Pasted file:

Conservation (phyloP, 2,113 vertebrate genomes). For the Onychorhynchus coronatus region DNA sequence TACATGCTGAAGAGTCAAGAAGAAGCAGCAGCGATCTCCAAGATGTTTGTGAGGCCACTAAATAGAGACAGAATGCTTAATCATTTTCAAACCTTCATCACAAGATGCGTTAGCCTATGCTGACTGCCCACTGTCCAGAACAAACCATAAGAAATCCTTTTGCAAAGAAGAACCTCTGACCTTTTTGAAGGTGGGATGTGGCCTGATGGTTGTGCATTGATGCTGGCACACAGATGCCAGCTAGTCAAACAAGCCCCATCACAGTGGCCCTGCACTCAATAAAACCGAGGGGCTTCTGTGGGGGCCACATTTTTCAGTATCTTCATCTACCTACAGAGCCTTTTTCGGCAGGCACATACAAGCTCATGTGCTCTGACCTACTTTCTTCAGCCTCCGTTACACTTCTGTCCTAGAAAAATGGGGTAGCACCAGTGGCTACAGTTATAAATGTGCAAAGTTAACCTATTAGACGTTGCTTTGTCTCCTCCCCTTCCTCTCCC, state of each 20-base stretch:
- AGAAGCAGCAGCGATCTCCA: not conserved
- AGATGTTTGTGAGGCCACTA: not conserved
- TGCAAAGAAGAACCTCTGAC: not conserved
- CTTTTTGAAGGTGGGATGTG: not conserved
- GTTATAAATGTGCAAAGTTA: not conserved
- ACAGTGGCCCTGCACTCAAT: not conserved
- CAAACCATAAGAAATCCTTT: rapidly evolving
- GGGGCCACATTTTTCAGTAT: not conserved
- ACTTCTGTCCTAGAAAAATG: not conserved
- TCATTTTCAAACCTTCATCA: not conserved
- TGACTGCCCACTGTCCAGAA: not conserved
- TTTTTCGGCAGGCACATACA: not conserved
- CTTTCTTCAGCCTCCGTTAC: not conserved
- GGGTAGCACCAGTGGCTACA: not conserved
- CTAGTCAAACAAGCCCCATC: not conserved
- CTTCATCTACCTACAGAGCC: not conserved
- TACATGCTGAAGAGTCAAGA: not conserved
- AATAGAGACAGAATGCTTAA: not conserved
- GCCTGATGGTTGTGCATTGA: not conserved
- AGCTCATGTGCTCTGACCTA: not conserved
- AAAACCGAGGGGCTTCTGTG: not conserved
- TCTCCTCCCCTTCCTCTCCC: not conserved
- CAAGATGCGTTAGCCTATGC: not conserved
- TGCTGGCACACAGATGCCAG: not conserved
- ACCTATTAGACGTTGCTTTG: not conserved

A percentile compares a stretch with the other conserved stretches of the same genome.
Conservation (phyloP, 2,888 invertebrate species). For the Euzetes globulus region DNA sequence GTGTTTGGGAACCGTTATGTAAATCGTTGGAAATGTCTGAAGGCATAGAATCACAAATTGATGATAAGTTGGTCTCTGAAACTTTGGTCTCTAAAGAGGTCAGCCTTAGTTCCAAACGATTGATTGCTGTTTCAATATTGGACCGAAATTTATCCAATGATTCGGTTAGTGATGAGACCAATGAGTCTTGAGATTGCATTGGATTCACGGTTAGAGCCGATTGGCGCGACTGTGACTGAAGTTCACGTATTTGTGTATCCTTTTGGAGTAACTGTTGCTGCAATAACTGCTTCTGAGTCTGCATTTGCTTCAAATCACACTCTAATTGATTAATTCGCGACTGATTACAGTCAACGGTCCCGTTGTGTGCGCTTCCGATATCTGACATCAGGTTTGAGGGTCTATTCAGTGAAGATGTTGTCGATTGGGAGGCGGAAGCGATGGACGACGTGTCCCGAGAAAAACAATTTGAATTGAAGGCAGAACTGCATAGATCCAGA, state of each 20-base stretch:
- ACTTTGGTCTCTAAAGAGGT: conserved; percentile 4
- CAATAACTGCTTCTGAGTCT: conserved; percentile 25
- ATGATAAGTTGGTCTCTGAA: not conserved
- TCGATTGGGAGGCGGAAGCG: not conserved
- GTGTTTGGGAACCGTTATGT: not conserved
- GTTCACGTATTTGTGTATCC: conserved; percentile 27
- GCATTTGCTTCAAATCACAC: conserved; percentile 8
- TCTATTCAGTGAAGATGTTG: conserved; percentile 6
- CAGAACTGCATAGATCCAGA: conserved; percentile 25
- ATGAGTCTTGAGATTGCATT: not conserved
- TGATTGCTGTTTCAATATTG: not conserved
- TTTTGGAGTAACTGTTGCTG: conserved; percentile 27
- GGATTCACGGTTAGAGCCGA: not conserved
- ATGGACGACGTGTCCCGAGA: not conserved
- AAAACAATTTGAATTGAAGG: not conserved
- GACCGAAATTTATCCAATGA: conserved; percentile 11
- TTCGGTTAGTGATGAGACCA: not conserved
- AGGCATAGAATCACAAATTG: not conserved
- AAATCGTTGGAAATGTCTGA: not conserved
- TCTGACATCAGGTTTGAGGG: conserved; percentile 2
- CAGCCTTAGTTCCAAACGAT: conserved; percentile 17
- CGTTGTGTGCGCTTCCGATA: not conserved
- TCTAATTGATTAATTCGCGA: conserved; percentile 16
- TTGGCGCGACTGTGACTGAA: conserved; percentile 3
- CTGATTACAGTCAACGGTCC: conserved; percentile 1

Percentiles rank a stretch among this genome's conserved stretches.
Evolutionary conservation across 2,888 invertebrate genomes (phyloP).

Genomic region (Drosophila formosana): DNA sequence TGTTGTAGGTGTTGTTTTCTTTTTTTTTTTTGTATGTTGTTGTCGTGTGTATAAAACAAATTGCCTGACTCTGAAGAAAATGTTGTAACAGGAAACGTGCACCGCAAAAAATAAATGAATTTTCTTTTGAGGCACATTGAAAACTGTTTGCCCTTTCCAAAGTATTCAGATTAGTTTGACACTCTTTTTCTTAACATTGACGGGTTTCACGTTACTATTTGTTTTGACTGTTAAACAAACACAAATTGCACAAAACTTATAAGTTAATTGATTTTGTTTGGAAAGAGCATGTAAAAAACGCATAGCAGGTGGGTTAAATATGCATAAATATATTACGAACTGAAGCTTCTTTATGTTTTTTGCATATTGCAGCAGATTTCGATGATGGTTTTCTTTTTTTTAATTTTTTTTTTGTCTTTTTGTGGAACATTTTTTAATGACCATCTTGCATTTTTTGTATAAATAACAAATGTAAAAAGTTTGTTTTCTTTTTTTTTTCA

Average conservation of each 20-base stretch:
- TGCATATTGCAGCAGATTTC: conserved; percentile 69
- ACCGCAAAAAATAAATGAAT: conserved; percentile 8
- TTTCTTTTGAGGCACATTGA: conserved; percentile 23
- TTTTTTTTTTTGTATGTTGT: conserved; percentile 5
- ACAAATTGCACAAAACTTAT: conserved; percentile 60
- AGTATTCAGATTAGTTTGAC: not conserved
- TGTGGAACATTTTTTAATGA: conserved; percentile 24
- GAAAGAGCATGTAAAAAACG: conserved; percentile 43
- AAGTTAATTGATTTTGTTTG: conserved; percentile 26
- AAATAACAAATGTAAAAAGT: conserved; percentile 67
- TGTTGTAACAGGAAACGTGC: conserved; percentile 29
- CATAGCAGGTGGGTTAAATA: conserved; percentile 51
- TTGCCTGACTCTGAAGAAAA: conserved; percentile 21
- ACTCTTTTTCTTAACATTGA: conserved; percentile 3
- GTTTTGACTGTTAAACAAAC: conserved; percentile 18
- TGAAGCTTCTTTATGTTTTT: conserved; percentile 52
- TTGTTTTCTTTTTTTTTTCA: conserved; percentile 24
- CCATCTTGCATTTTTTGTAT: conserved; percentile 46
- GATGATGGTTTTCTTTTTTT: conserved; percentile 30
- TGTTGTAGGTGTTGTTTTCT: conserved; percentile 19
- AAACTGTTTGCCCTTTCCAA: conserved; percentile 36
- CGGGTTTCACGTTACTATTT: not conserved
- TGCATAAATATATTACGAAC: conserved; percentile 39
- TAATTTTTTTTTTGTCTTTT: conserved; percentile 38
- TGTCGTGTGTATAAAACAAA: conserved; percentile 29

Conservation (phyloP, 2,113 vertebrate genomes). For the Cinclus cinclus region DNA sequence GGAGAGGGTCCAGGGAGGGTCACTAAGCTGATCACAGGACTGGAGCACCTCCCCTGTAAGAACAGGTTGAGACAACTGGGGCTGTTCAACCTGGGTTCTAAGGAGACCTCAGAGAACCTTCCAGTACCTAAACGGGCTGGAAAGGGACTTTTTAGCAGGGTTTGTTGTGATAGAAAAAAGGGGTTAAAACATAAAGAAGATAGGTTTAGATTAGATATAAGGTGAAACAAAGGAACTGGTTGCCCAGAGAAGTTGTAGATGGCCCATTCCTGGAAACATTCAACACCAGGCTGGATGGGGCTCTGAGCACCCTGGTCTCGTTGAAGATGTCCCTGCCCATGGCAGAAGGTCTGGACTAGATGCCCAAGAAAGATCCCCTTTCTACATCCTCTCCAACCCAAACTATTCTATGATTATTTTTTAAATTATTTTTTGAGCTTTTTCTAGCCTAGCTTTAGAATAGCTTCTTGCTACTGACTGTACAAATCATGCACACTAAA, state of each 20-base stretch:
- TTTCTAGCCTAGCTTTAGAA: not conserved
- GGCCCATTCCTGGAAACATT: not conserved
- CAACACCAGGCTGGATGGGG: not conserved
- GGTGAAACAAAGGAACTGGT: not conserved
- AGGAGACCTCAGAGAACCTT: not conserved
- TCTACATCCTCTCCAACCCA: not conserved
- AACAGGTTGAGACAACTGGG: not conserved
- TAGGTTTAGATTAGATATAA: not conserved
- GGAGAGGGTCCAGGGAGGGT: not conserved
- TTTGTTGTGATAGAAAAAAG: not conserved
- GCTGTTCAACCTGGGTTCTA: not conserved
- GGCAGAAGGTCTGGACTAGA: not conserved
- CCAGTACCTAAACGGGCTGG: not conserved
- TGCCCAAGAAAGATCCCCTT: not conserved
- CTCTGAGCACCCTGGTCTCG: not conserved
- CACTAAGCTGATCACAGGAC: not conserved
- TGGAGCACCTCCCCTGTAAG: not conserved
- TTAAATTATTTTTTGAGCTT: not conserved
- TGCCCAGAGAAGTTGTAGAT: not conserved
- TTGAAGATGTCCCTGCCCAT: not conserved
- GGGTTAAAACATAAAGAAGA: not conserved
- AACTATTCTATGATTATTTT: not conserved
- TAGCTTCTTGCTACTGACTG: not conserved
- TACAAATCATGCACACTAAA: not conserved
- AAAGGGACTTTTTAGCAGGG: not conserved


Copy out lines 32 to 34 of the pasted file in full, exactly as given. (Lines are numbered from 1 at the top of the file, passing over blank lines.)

- TCGATTGGGAGGCGGAAGCG: not conserved
- GTGTTTGGGAACCGTTATGT: not conserved
- GTTCACGTATTTGTGTATCC: conserved; percentile 27